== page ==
September 14, 2011

The cost of war

Just after midnight on the 2nd day of May this year, the man who very likely bears more responsibility for the state of the world today than most any other human… died. This event happened at the hands of American Navy Seals, and not very many in the western world would argue that this was not a good and proper thing. 

The next day a fellow by the name of  Drew Gilpin Faust, by trade a Civil War historian, but currently serving as the President of Harvard University, delivered the annual Jefferson Lecture of the National Endowment for the Humanities, 

Telling War Stories: Reflections of a Civil War Historian” was the title of the lecture, and Dr. Faust had prepared for this presentation from long before the death of bin Laden could likely have been even predicted.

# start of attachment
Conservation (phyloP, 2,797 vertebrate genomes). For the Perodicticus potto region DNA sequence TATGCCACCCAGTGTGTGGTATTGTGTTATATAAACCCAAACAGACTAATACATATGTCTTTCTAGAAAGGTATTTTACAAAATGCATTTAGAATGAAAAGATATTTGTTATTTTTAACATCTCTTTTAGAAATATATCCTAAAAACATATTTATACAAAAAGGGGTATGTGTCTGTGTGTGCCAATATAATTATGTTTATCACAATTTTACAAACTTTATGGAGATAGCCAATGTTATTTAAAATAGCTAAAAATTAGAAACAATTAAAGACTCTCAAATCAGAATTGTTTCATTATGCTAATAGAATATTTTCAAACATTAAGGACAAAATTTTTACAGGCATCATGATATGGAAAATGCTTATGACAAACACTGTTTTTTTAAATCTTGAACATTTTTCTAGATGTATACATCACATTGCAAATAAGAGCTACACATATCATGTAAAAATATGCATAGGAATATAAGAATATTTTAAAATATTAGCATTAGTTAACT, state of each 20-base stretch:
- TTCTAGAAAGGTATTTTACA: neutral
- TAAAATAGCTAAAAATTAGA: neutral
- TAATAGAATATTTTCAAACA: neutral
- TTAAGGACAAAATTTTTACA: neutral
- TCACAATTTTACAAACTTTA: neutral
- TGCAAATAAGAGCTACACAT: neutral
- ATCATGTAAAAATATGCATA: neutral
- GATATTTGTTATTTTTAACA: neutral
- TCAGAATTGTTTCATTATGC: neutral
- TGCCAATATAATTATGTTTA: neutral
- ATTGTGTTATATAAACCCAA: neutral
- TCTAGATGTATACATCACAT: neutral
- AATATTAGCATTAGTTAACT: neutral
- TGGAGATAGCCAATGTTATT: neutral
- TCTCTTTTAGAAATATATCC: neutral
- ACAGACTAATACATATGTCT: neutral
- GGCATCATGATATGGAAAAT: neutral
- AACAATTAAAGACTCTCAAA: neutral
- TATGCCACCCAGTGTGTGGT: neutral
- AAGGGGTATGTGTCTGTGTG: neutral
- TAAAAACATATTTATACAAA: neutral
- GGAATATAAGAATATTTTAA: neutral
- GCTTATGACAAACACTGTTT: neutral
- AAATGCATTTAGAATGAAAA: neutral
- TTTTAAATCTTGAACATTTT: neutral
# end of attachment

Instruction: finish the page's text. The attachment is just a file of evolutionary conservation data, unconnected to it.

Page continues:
Events following September 11, 2001... when bin Laden’s plans set in motion the longest war in which this country has ever participated... have followed predictable paths, yet Dr. Faust’s lecture that day seemed to have fallen right into place with events just the day before he could never have anticipated.

They will in these myriad details get history just right. But what will they understand of war?? . . . Will the reenactors tell only an old ‘battle piece’ of courage and glory and how sweet and proper it is to die? Will we in this historic sesquicentennial—to be observed at a time when Americans are involved in real conflicts in three sites across the globe—forget what a heavy responsibility rests on those who seek to tell the stories of war?”

The comparison of world events today to events happening in a war over a century ago is most interesting. The rest of that lecture may be found [HERE] in PDF.